We also come against the problem of previous expertise. There is the story about the man who locks himself out of his house. He calls the locksmith, who wisely quotes a price of $50 BEFORE solving the problem. After they agree, the locksmith takes out a little hammer, whacks the lock and it opens.
“Fifty dollars,” the man complains. “All you did was hit it once. I want an itemized bill.” The locksmith hands him a bill – “$.05 for whacking the lock; $49.95 for knowing how to whack the lock.”
Those least able to make meaningful distinctions tend to favor equality of outcomes
It is no coincidence that the love of equality is most ardent among the young. They have not yet had much of a chance either to earn anything or see anybody else earn it. With experience comes a greater appreciation for fairness. Interestingly, the young tend to believe in economic equality, but can be ferociously unequal in other ways. The degree of social stratification among teenagers is something most adults never see. You can see what they think more about and what they know more about.
A modern society makes it harder to judge fairness too. In an agricultural society, everybody’s efforts were literally on view. Laziness or ineptitude would show up in a farmer’s crops. If there was bad luck, such as weather or unexpected bugs, everybody would be aware of that too. A man who worked hard only to have his crops destroyed by a hail storm clearly deserved help, the drunk that never bothered to plant at all, not so much.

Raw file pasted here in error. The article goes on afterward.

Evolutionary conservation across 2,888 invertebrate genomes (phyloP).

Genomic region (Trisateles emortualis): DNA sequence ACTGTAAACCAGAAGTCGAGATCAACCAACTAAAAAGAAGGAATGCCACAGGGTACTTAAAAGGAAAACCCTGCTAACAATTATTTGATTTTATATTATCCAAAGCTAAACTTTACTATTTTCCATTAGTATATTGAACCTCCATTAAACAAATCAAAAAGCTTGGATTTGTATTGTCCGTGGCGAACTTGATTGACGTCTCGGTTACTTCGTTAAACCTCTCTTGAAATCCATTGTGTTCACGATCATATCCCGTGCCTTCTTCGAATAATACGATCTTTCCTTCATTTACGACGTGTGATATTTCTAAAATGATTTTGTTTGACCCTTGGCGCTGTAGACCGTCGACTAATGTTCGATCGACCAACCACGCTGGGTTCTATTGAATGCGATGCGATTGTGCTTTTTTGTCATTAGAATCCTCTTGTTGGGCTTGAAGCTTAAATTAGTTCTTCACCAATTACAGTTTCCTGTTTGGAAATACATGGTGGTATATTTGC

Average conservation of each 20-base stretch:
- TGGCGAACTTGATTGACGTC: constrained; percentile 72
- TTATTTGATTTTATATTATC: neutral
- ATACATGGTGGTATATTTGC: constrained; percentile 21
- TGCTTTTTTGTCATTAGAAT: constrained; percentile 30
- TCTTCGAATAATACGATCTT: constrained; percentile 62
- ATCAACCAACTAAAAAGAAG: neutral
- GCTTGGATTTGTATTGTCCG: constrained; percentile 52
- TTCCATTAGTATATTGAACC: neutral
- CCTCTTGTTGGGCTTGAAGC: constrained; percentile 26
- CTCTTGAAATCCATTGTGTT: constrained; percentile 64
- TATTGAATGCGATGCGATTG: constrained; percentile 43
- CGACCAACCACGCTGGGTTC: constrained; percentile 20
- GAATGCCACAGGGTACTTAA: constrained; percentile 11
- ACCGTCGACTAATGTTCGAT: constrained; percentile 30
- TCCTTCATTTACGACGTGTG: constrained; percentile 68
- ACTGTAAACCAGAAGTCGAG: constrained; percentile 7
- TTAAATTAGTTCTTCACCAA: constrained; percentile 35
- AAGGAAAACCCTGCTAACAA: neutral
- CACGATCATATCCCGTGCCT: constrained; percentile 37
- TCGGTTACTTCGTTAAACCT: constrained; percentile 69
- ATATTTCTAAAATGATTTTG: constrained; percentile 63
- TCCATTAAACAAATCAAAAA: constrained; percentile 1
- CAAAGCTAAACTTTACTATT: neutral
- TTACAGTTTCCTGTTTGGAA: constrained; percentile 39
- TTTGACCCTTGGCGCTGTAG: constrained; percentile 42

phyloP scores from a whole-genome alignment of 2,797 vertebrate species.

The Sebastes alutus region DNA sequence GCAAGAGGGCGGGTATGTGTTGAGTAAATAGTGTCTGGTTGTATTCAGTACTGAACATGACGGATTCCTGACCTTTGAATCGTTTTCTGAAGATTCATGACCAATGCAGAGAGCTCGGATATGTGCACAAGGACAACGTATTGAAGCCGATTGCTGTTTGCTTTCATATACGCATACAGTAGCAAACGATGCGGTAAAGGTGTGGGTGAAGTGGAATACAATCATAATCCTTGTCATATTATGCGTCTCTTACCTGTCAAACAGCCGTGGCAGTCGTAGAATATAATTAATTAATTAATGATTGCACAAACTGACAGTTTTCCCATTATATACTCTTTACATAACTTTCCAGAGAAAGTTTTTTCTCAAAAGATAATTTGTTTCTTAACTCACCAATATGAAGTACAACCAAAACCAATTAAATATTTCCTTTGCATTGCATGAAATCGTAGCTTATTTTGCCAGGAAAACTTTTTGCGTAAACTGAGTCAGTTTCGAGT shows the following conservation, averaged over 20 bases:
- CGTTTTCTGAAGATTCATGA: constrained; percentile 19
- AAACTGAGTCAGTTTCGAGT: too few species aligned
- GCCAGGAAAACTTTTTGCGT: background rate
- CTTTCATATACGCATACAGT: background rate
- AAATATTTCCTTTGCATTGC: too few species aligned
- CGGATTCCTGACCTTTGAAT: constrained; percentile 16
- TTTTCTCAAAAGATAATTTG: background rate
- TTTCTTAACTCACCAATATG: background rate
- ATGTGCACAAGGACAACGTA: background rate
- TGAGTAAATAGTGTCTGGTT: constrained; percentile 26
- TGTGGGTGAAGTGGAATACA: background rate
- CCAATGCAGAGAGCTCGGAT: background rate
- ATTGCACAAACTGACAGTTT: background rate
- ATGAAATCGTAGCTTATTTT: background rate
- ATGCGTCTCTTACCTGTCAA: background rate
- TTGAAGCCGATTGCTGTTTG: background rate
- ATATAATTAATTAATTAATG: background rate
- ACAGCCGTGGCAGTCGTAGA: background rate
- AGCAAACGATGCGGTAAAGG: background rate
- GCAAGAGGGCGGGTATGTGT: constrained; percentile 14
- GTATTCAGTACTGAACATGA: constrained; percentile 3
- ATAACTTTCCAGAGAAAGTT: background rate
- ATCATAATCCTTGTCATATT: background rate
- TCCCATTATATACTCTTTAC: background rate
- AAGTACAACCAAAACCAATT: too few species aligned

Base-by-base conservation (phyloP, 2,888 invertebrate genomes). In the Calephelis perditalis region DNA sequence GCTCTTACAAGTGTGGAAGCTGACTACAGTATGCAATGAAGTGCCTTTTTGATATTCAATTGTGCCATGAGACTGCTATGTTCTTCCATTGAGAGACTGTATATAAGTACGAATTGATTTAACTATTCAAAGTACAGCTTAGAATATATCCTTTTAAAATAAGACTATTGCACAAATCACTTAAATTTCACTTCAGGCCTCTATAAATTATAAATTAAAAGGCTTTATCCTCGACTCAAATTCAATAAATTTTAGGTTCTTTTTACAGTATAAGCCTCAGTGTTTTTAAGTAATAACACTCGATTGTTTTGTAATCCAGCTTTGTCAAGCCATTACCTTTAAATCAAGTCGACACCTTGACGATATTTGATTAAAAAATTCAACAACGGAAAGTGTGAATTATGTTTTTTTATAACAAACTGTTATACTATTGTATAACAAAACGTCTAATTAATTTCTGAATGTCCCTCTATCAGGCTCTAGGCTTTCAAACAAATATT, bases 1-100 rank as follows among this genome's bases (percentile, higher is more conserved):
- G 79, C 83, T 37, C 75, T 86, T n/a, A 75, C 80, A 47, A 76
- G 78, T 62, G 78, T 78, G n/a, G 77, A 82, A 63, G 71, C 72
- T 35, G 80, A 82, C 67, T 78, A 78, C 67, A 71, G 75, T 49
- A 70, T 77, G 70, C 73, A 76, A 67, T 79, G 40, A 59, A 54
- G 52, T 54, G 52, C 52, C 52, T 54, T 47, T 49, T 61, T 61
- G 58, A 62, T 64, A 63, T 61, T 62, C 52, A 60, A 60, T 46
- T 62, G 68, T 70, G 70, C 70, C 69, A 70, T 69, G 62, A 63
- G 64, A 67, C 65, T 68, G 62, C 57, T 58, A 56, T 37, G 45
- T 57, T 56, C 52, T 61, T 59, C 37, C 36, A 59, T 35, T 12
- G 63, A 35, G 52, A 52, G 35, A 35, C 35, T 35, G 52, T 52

Did the ants marginalize the grasshopper?
The old fable of the ants and the grasshopper appeals to an agricultural society. Retelling in our contemporary context often has the grasshopper saved by the generosity of strangers. I am sure there is a version that taxes the ants to pay for the grasshopper’s welfare and criticizes the narrow-minded, if hard working ants, for their insensitivity to grasshopper culture.
People are much more willing to tolerate suffering in themselves or others when choice is involved. Physically hard work is less common than it used to be, but people are willing to put themselves through grueling physical suffering in pursuit of sports. Nobody feels sorry for the Olympic Marathon runner, but imagine if someone was forced to go through that much agony to earn a daily living. The difference is choice